ONE, TWO, RIDE THE CANOE
Commuters in Seattle, Washington, hard hit by double digit increases in ferry rates, have started paddling across Puget Sound in canoes and kayaks to get to work. "It's a lot cheaper than riding the ferry", one husky kayaker told reporters, "and it's a good way to get your daily exercise. The only problem is that it's slow. What we need is a bigger canoe so we can get more oars in the water and get across the Sound quicker."
Enter the TwoCanoe. Manufactured by a company in western Washington, this ungainly-looking craft consists of two 17-foot canoes stacked one above the other with alternating outriggers for stability. It holds up to eight people, and can travel at a respectable 12 knots when everyone paddles.
Of course, there is only limited demand for a canoe with a top speed of 12 knots, so the company has been working on a faster boat. "We have updated the hull design to enable faster speeds with fewer people paddling," Chief Engineer Tom Dabbles told us. "The newest model is capable of speeds up to 35 knots. Of course, in order to move that fast you have to add a third canoe so that you can get more paddles in the water."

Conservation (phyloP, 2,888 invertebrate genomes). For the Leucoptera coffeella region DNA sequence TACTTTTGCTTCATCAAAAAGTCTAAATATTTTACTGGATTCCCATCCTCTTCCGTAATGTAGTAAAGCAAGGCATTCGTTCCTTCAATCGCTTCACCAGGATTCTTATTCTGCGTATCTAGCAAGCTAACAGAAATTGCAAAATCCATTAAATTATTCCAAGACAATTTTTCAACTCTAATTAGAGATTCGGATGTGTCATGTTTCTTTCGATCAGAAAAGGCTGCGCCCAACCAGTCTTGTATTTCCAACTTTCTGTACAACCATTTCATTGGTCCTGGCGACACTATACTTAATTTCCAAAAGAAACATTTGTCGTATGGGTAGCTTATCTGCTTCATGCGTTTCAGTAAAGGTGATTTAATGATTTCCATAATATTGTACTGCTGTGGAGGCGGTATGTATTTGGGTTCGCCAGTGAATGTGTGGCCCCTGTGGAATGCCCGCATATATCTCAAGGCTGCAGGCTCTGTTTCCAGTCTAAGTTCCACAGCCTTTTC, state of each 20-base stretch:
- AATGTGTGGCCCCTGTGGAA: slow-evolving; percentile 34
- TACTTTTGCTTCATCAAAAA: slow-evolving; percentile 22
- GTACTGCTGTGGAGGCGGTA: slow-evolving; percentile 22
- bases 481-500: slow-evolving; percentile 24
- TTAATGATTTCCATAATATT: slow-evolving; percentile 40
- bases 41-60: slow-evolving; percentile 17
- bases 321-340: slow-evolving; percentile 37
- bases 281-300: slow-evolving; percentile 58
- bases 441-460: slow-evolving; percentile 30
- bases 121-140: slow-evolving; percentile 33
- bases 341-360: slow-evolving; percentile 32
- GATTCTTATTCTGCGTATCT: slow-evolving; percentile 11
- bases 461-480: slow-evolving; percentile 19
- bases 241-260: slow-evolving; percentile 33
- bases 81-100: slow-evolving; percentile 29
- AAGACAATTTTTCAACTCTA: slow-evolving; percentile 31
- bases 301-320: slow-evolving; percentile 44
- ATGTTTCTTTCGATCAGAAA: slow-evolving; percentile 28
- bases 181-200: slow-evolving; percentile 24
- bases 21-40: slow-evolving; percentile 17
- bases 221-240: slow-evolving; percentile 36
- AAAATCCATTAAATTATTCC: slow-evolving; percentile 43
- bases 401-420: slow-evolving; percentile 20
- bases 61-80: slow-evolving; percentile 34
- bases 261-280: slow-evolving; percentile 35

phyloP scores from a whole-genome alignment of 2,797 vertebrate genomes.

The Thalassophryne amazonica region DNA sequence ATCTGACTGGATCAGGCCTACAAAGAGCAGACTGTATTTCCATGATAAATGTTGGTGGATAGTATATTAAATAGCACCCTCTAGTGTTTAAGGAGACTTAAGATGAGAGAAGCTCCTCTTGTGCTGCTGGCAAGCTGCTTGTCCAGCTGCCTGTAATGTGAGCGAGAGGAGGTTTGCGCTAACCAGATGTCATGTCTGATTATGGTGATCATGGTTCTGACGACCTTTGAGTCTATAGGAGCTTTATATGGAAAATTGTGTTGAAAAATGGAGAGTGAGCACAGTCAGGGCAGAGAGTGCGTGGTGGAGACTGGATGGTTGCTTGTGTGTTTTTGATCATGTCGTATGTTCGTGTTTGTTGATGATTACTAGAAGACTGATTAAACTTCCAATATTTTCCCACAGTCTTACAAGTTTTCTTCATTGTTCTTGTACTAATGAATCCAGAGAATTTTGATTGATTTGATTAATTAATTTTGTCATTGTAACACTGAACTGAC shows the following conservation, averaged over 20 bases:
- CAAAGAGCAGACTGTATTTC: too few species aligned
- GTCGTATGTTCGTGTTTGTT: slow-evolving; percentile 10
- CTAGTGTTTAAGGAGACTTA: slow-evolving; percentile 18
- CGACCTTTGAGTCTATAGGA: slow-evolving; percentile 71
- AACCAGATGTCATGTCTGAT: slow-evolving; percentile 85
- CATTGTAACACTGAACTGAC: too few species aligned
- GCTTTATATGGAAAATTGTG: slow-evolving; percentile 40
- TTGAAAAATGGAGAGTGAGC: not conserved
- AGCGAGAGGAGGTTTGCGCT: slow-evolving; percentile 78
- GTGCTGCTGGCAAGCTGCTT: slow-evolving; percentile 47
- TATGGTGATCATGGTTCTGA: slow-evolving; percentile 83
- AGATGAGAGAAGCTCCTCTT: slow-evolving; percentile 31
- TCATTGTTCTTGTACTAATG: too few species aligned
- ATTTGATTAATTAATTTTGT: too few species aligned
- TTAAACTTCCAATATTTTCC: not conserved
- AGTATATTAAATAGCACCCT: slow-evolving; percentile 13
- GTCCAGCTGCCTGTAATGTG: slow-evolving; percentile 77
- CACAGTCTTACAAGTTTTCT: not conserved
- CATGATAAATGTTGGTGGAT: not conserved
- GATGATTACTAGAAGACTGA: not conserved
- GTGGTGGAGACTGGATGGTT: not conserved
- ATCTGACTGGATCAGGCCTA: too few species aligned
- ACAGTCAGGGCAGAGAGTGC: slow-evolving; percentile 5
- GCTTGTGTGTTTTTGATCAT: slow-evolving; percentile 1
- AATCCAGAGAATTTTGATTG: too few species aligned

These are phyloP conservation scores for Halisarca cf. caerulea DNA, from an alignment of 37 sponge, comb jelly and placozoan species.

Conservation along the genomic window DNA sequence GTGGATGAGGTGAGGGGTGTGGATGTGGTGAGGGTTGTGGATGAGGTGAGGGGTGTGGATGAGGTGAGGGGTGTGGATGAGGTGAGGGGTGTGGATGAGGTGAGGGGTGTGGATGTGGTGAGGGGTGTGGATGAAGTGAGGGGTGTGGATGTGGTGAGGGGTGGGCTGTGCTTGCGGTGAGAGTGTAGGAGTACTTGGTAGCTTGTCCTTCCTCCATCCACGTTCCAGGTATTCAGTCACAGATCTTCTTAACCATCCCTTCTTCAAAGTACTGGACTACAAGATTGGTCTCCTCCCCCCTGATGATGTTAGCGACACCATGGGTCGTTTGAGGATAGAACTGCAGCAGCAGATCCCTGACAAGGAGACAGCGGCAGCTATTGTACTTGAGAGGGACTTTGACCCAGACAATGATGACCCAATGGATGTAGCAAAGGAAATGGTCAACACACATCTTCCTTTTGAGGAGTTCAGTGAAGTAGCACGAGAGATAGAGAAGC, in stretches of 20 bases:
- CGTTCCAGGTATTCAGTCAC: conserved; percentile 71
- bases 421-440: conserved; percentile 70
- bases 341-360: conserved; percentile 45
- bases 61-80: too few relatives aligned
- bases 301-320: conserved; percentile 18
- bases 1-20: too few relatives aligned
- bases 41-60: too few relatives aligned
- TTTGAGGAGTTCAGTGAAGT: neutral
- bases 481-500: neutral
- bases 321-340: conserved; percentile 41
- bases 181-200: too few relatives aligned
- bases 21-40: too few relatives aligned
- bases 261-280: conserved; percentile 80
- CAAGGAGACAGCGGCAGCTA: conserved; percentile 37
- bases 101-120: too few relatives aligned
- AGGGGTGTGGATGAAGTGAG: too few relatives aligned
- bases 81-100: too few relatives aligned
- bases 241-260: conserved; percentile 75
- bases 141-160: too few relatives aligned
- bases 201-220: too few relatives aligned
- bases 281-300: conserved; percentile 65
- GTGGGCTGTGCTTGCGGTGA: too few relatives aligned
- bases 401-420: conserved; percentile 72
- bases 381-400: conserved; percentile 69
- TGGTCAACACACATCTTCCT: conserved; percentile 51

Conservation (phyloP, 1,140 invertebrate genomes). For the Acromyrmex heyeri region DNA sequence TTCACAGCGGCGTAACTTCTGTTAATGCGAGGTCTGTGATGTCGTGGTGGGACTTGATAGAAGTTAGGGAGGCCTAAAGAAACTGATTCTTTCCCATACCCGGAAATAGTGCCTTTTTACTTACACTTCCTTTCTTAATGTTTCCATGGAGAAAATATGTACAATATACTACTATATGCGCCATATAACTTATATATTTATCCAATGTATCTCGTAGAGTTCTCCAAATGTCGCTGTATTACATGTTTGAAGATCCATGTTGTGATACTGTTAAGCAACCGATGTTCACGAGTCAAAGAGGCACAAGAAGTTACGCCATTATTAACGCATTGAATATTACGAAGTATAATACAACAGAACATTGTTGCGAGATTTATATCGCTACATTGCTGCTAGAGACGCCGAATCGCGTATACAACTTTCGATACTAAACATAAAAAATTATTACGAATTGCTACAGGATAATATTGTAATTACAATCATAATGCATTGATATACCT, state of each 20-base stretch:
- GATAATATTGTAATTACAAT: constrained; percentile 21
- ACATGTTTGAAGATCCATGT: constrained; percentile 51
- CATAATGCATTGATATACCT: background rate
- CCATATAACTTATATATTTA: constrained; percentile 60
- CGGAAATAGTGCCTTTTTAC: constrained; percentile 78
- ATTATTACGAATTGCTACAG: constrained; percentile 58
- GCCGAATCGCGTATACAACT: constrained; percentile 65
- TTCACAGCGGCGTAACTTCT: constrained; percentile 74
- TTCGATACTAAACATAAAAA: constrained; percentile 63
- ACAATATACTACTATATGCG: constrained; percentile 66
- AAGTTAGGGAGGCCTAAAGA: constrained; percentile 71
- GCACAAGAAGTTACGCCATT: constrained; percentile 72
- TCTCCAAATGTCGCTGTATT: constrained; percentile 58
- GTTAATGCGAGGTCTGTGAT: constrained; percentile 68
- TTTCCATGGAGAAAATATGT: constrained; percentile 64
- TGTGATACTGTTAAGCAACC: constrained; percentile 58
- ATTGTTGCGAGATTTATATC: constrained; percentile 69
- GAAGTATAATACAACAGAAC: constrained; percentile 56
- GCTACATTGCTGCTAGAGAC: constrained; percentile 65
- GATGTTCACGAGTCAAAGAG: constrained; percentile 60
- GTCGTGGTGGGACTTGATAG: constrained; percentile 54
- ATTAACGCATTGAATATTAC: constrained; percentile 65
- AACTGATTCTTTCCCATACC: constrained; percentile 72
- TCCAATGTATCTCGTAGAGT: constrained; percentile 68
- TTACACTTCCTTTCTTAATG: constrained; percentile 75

He demonstrated a prototype with three canoes in a vertical triangular configuration that zoomed around the 3 mile test course in just over 5 minutes. "That's almost 34 knots," Dabbles said, "and we only had 10 people paddling." He expects that the production model, tentatively named TrippiCanoe, will be able to cross Puget Sound in about 30 minutes with its capacity load of 15 people aboard and paddling hard.
At just under $6000 the TrippiCanoe is a little pricey, but that hasn't stopped the orders from piling up. "If we get 15 people to go together and buy a boat, that's only $400 bucks each," one prospective customer said. "If you have to make the round trip to Seattle five days a week, the thing will pay for itself in less than six months."
The company and its customers may be ecstatic, but a Washington State Ferry spokesman warned that "a rush to buy these canoes could create more problems than it consumes, not the least of which would be a nautical traffic jam of epic proportions."
Canoe guru Eagan Swiftly is currently working on a system which can transport a car across the Sound. The new 12 canoe configuration -- currently code-named the CarCanoe -- can float a limousine, two SUV's, or four compact cars.
"We were working on an eighty six canoe configuration capable of floating large trucks," Swiftly said, "but we discarded the design when we discovered that log trucks could be moved across the Sound floating on their own logs."